EAA284 reviewed video of Mark Dusenberry’s accident

Posted By on November 9, 2009

Clear day at Red Stewart Field

Enjoyed the nice afternoon weather and headed to the airport for our monthly EAA meeting. Today we reviewed the successful first flight (very impressive) and later accident of Mark Dusenberry’s 1905 Wright Flyer replica — NTSB preliminary report. Bob Luken reviewed his video of the flight and the accident (only the FAA has a copy besides Bob) and discussed the inherit pitch instability well know in this airplane. According to research, the Wright Brothers made changes to their original 1905 design by  pushing the canard “horizontal rudder” farther forward and adding 70 pounds of lead in order to improve CG for their July 1905 flights. This didn’t solve the sensitivity to pitch, but did improve the pitch problem somewhat.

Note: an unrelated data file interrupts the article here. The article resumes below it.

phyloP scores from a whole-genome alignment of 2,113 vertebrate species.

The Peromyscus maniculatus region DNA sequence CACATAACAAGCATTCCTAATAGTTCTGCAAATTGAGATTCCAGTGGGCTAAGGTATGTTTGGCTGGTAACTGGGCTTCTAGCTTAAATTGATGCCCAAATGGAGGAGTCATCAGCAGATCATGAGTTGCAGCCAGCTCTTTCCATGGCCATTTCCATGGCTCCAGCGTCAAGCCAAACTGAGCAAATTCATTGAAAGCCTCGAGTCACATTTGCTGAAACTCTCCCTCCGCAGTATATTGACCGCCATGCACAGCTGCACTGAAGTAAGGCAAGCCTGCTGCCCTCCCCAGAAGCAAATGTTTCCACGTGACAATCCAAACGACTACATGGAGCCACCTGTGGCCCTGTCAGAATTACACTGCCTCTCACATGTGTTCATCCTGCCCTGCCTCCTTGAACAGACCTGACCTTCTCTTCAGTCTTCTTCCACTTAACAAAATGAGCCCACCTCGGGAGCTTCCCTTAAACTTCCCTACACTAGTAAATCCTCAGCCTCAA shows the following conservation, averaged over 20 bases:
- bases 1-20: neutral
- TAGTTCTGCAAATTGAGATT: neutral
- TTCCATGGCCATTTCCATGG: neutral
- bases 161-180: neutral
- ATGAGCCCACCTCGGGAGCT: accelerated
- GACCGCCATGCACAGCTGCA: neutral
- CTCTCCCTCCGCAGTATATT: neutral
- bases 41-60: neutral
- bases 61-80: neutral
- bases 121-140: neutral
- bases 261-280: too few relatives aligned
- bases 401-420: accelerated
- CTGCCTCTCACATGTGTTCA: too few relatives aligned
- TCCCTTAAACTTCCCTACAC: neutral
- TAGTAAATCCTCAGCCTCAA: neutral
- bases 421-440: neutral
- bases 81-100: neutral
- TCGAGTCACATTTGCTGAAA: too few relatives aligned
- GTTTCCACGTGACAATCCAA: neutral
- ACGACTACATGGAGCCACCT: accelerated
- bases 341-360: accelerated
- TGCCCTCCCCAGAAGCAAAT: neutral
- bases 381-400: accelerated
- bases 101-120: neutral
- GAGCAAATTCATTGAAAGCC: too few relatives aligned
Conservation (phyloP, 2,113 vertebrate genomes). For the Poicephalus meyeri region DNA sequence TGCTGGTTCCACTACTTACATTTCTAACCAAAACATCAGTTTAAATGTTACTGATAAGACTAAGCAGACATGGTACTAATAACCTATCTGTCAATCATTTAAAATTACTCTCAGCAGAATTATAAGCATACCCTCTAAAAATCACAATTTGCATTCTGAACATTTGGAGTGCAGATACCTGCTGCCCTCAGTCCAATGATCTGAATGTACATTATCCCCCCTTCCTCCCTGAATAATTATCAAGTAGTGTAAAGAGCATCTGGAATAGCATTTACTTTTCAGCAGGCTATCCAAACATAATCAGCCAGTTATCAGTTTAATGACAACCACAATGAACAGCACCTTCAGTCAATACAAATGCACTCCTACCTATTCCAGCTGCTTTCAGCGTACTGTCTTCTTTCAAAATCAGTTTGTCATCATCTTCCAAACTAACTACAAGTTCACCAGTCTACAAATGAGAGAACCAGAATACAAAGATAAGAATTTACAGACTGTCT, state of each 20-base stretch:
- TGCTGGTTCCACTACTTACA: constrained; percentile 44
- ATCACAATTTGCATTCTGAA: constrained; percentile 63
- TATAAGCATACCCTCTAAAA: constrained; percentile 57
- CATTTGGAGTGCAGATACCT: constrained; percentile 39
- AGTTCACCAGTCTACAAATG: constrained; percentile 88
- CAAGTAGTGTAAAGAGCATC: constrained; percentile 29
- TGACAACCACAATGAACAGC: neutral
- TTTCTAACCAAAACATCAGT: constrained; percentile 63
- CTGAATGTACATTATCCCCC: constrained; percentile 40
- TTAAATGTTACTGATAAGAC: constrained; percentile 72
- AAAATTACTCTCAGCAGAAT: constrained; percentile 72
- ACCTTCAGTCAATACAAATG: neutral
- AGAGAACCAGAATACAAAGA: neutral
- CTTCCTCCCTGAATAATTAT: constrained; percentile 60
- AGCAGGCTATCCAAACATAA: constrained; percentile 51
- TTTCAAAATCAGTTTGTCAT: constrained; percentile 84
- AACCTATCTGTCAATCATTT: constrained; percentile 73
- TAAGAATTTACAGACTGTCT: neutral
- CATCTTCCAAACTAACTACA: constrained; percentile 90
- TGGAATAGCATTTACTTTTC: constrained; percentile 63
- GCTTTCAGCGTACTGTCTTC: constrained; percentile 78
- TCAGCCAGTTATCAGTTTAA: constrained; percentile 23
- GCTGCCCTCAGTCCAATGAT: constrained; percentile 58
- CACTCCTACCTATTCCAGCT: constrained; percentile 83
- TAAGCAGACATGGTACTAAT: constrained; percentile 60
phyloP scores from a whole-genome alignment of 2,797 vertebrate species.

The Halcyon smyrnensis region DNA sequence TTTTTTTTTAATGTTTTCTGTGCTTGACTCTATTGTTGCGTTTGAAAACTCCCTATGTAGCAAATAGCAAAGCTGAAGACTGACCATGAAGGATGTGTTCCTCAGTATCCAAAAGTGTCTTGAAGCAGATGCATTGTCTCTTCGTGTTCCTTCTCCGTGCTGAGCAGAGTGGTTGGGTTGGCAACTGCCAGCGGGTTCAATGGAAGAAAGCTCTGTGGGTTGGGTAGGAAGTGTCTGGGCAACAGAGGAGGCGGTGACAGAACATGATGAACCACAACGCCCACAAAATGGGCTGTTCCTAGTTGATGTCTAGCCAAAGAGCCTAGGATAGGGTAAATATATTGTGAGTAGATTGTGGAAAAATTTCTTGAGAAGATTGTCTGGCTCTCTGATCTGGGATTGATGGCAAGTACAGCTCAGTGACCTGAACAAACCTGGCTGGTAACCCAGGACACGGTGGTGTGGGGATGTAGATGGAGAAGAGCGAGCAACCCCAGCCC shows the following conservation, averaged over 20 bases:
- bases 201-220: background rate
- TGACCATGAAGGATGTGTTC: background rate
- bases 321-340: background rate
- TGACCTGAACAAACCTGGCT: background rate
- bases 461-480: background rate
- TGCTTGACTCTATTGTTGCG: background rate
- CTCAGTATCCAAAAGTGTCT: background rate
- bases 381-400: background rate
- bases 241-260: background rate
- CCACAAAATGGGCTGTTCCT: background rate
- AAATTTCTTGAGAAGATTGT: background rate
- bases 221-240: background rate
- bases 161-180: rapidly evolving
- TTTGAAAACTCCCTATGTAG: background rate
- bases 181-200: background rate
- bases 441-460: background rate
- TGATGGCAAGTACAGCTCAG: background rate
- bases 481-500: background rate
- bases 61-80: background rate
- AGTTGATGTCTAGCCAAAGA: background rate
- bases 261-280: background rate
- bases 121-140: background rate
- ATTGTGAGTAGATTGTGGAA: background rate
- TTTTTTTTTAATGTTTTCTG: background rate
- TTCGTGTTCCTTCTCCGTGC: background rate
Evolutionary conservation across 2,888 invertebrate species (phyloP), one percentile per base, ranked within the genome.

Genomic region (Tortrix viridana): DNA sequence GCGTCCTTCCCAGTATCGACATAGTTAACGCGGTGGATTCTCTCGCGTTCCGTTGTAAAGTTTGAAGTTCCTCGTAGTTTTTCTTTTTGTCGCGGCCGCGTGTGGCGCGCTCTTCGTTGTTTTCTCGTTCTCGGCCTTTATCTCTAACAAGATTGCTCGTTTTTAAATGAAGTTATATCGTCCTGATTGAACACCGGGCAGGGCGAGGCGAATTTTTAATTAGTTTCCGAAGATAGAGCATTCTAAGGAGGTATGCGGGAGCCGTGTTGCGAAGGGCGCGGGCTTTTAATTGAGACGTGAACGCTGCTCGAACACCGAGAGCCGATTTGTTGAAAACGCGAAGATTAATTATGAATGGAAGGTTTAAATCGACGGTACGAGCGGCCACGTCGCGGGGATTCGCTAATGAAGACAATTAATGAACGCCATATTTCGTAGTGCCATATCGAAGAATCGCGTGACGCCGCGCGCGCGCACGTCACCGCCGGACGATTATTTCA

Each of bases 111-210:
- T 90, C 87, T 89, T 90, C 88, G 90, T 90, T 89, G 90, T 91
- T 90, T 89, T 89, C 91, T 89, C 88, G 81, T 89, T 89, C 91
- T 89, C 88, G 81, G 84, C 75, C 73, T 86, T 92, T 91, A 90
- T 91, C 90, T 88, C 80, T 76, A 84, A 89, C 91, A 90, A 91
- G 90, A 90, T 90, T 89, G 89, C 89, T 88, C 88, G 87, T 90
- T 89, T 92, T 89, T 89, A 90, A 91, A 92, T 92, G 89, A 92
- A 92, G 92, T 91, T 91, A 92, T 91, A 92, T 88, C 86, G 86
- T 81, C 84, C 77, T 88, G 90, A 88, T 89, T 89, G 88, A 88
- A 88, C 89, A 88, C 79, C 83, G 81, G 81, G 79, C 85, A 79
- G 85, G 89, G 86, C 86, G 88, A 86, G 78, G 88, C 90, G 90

Watching Video of Mark Dusenberry's flights

After watching the video of the accident several time in slow motion, it was easy to see that each pitch correction by Mark lead to exaggerated climb and dive movements and eventually an uncontrollable 45 degree angle to the ground. Although Mark built his replica to match the “improved CG 1905 design,” it is possible there still wasn’t enough weight forward — speculation on our part. Another thought was that he was also correcting with ‘wing warp’ bank left just before experiencing pitch oscillations, and that could have added to a loss of control? In any case, thanks for sharing the video with our EAA284 Chapter.

Comments

Desultory - des-uhl-tawr-ee, -tohr-ee

  1. lacking in consistency, constancy, or visible order, disconnected; fitful: desultory conversation.
  2. digressing from or unconnected with the main subject; random: a desultory remark.